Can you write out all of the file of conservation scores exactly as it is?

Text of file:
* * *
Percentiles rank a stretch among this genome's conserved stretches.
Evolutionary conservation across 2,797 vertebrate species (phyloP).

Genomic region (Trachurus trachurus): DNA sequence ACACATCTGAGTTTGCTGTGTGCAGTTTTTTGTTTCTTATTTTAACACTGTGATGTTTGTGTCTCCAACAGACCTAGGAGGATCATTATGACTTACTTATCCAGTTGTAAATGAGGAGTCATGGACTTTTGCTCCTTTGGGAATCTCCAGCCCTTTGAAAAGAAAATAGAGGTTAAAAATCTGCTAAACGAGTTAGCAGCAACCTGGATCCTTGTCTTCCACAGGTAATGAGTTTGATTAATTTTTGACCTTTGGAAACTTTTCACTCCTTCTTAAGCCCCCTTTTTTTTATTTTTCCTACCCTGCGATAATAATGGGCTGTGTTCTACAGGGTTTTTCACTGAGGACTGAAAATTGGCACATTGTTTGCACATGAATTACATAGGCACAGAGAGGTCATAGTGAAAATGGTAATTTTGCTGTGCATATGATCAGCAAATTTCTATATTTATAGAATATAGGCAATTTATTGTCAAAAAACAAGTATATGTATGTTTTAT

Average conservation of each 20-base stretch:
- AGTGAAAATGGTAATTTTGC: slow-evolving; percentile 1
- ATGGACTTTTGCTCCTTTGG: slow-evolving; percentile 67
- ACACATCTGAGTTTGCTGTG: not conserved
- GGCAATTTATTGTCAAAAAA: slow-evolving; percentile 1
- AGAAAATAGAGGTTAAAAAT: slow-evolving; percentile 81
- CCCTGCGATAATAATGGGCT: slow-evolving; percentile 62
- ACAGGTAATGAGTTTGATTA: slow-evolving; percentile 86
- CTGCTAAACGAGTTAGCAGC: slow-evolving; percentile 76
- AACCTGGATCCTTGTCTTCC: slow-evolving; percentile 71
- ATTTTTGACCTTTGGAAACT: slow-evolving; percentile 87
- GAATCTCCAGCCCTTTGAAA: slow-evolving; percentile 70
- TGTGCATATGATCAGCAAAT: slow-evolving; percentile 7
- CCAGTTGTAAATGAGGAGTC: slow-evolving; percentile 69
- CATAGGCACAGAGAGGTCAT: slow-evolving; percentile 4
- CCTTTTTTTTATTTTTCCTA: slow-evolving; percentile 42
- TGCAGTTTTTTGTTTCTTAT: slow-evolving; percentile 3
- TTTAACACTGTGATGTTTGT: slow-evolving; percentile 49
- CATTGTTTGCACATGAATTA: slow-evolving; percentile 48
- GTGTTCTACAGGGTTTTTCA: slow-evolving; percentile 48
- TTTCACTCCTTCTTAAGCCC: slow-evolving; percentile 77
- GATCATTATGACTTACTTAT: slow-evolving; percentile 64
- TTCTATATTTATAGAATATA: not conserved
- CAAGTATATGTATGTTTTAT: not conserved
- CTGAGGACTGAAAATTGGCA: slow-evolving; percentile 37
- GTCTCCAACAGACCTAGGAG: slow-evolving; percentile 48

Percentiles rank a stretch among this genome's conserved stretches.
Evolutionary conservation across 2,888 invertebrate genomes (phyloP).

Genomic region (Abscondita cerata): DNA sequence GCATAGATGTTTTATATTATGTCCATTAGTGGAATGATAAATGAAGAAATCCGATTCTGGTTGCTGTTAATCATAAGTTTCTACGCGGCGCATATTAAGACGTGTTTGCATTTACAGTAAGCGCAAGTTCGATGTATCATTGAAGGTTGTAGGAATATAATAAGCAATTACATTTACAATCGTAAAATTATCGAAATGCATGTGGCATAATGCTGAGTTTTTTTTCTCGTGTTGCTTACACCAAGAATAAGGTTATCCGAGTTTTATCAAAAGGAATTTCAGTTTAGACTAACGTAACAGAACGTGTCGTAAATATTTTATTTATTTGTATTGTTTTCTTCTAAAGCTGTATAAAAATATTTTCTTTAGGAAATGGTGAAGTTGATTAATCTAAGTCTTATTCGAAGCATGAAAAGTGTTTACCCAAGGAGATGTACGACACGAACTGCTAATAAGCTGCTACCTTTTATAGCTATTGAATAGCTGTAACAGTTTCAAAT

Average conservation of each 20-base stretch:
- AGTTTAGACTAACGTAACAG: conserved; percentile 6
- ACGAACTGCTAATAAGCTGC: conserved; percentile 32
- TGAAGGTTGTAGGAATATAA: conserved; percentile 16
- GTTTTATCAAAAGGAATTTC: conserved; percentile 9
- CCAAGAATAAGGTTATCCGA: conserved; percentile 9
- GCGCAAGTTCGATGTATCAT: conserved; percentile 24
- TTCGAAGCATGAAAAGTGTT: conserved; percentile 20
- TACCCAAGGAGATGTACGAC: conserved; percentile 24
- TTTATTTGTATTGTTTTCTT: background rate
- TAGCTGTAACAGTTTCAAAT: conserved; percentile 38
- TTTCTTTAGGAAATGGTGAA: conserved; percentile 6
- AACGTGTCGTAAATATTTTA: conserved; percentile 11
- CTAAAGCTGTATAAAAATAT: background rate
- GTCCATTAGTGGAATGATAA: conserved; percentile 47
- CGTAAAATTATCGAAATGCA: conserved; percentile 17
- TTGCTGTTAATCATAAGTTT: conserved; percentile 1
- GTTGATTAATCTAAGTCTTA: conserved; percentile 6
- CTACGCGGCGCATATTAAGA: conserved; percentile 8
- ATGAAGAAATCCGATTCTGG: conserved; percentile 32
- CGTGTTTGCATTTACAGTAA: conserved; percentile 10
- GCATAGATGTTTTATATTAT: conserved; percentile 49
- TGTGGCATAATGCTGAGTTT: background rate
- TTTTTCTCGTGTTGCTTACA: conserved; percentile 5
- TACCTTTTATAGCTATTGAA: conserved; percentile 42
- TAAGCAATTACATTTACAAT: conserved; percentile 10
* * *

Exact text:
Percentiles rank a stretch among this genome's conserved stretches.
Evolutionary conservation across 2,797 vertebrate species (phyloP).

Genomic region (Trachurus trachurus): DNA sequence ACACATCTGAGTTTGCTGTGTGCAGTTTTTTGTTTCTTATTTTAACACTGTGATGTTTGTGTCTCCAACAGACCTAGGAGGATCATTATGACTTACTTATCCAGTTGTAAATGAGGAGTCATGGACTTTTGCTCCTTTGGGAATCTCCAGCCCTTTGAAAAGAAAATAGAGGTTAAAAATCTGCTAAACGAGTTAGCAGCAACCTGGATCCTTGTCTTCCACAGGTAATGAGTTTGATTAATTTTTGACCTTTGGAAACTTTTCACTCCTTCTTAAGCCCCCTTTTTTTTATTTTTCCTACCCTGCGATAATAATGGGCTGTGTTCTACAGGGTTTTTCACTGAGGACTGAAAATTGGCACATTGTTTGCACATGAATTACATAGGCACAGAGAGGTCATAGTGAAAATGGTAATTTTGCTGTGCATATGATCAGCAAATTTCTATATTTATAGAATATAGGCAATTTATTGTCAAAAAACAAGTATATGTATGTTTTAT

Average conservation of each 20-base stretch:
- AGTGAAAATGGTAATTTTGC: slow-evolving; percentile 1
- ATGGACTTTTGCTCCTTTGG: slow-evolving; percentile 67
- ACACATCTGAGTTTGCTGTG: not conserved
- GGCAATTTATTGTCAAAAAA: slow-evolving; percentile 1
- AGAAAATAGAGGTTAAAAAT: slow-evolving; percentile 81
- CCCTGCGATAATAATGGGCT: slow-evolving; percentile 62
- ACAGGTAATGAGTTTGATTA: slow-evolving; percentile 86
- CTGCTAAACGAGTTAGCAGC: slow-evolving; percentile 76
- AACCTGGATCCTTGTCTTCC: slow-evolving; percentile 71
- ATTTTTGACCTTTGGAAACT: slow-evolving; percentile 87
- GAATCTCCAGCCCTTTGAAA: slow-evolving; percentile 70
- TGTGCATATGATCAGCAAAT: slow-evolving; percentile 7
- CCAGTTGTAAATGAGGAGTC: slow-evolving; percentile 69
- CATAGGCACAGAGAGGTCAT: slow-evolving; percentile 4
- CCTTTTTTTTATTTTTCCTA: slow-evolving; percentile 42
- TGCAGTTTTTTGTTTCTTAT: slow-evolving; percentile 3
- TTTAACACTGTGATGTTTGT: slow-evolving; percentile 49
- CATTGTTTGCACATGAATTA: slow-evolving; percentile 48
- GTGTTCTACAGGGTTTTTCA: slow-evolving; percentile 48
- TTTCACTCCTTCTTAAGCCC: slow-evolving; percentile 77
- GATCATTATGACTTACTTAT: slow-evolving; percentile 64
- TTCTATATTTATAGAATATA: not conserved
- CAAGTATATGTATGTTTTAT: not conserved
- CTGAGGACTGAAAATTGGCA: slow-evolving; percentile 37
- GTCTCCAACAGACCTAGGAG: slow-evolving; percentile 48

Percentiles rank a stretch among this genome's conserved stretches.
Evolutionary conservation across 2,888 invertebrate genomes (phyloP).

Genomic region (Abscondita cerata): DNA sequence GCATAGATGTTTTATATTATGTCCATTAGTGGAATGATAAATGAAGAAATCCGATTCTGGTTGCTGTTAATCATAAGTTTCTACGCGGCGCATATTAAGACGTGTTTGCATTTACAGTAAGCGCAAGTTCGATGTATCATTGAAGGTTGTAGGAATATAATAAGCAATTACATTTACAATCGTAAAATTATCGAAATGCATGTGGCATAATGCTGAGTTTTTTTTCTCGTGTTGCTTACACCAAGAATAAGGTTATCCGAGTTTTATCAAAAGGAATTTCAGTTTAGACTAACGTAACAGAACGTGTCGTAAATATTTTATTTATTTGTATTGTTTTCTTCTAAAGCTGTATAAAAATATTTTCTTTAGGAAATGGTGAAGTTGATTAATCTAAGTCTTATTCGAAGCATGAAAAGTGTTTACCCAAGGAGATGTACGACACGAACTGCTAATAAGCTGCTACCTTTTATAGCTATTGAATAGCTGTAACAGTTTCAAAT

Average conservation of each 20-base stretch:
- AGTTTAGACTAACGTAACAG: conserved; percentile 6
- ACGAACTGCTAATAAGCTGC: conserved; percentile 32
- TGAAGGTTGTAGGAATATAA: conserved; percentile 16
- GTTTTATCAAAAGGAATTTC: conserved; percentile 9
- CCAAGAATAAGGTTATCCGA: conserved; percentile 9
- GCGCAAGTTCGATGTATCAT: conserved; percentile 24
- TTCGAAGCATGAAAAGTGTT: conserved; percentile 20
- TACCCAAGGAGATGTACGAC: conserved; percentile 24
- TTTATTTGTATTGTTTTCTT: background rate
- TAGCTGTAACAGTTTCAAAT: conserved; percentile 38
- TTTCTTTAGGAAATGGTGAA: conserved; percentile 6
- AACGTGTCGTAAATATTTTA: conserved; percentile 11
- CTAAAGCTGTATAAAAATAT: background rate
- GTCCATTAGTGGAATGATAA: conserved; percentile 47
- CGTAAAATTATCGAAATGCA: conserved; percentile 17
- TTGCTGTTAATCATAAGTTT: conserved; percentile 1
- GTTGATTAATCTAAGTCTTA: conserved; percentile 6
- CTACGCGGCGCATATTAAGA: conserved; percentile 8
- ATGAAGAAATCCGATTCTGG: conserved; percentile 32
- CGTGTTTGCATTTACAGTAA: conserved; percentile 10
- GCATAGATGTTTTATATTAT: conserved; percentile 49
- TGTGGCATAATGCTGAGTTT: background rate
- TTTTTCTCGTGTTGCTTACA: conserved; percentile 5
- TACCTTTTATAGCTATTGAA: conserved; percentile 42
- TAAGCAATTACATTTACAAT: conserved; percentile 10